Poem: “Deja Vu” by Bryan Thao Worra



Ken Burns is bringing up the Vietnam War
It’s a documentary with a soundtrack to die for:
Nine Inch Nails and Yo Yo Ma, Ray Charles and CCR.
18 hours to cover a war of 20 years and 180 days.
Or 19 years, depending on who you ask, picking up
Shortly after the end of the French at Dien Bien Phu.

For the occasion,
I filmed a poem of mine this summer that someone found again,
One I wrote in 2002 as I remembered a visit in November, 1997
In Missoula among Hmong veterans while searching for my family.

It’s a long story.

A poem doesn’t give you much time to talk about Secret Wars
Or valkyries, spectres or the secret stories behind the codenames
Of Company men like Hog and Kayak, Black Lion or Mr. Clean.

I hold old photographs in my hand, I click through digital faces
Salvaged from old legionnaire estate sales, dying photographers
Who thought I might like to know what they saw in my lost jungles.

It’s the closest I get to a time machine, with no way to change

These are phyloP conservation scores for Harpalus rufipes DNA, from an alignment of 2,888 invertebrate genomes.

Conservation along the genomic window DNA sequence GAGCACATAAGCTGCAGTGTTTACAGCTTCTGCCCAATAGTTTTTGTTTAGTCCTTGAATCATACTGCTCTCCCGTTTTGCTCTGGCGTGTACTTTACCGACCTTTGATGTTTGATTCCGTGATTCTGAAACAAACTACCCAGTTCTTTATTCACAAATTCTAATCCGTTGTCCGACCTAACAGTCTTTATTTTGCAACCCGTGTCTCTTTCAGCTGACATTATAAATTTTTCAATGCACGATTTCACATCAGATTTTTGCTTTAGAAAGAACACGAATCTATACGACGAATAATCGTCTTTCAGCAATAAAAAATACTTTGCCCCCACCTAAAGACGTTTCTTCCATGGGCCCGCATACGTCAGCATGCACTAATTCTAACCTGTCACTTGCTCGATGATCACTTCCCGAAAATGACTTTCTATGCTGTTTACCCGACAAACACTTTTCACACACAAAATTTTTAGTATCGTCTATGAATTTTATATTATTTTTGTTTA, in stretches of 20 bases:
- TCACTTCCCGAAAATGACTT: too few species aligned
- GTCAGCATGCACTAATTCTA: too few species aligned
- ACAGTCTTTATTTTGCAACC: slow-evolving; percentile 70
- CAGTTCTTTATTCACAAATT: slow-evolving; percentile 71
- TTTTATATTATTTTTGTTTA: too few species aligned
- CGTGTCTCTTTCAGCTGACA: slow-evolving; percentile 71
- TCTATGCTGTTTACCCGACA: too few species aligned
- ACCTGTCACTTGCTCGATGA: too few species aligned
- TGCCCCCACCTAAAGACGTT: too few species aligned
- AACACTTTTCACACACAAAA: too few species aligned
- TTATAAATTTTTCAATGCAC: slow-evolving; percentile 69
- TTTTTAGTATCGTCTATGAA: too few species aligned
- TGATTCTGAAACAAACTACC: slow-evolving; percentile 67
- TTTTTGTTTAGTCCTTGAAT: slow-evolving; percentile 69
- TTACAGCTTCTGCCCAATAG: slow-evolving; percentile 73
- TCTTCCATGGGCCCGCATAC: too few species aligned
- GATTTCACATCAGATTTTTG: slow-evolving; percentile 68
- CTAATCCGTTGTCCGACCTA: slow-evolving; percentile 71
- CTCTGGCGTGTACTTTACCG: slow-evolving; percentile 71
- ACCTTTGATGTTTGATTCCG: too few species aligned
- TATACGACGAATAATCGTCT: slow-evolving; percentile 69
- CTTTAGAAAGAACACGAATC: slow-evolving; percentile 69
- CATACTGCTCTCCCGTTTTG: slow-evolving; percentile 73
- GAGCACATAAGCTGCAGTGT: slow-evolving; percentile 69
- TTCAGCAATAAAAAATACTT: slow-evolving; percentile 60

The present, but possibly the future. Still, I’ve said this to you before.
In writing this, Time stops being a one-way river, less a bamboo Styx.

1,080 minutes is all of the time they think we can spare
Forty years later on a war that never ended for many of us,
Our voices fleeting smoke they try to box into a neat package,
Believed a bygone era we’ll never relive again, Buddhist ideas aside.


19477372_10155452524771060_726465271033222590_oBryan Thao Worra is the president of the Science Fiction Poetry Association, an international literary organization celebrating the poetry of the imaginative and the fantastic. A Lao American writer, he holds over 20 awards for his work including an NEA Fellowship in Literature and was a Cultural Olympian representing Laos during the 2012 London Summer Games. The author of 6 books, his work appears internationally including Australia, Canada, Scotland, Germany, France, Singapore, Hong Kong, Thailand, Korea, and Pakistan. You can visit him online at http://thaoworra.com

About Laomagination Media

Focused on a mission to develop a body of multicultural, multimedia resources that meets the needs of Lao Americans and their friends and families interested in the speculative arts, whether it’s science fiction, fantasy, horror or other artistic genres engaging the Lao imagination and heritage.
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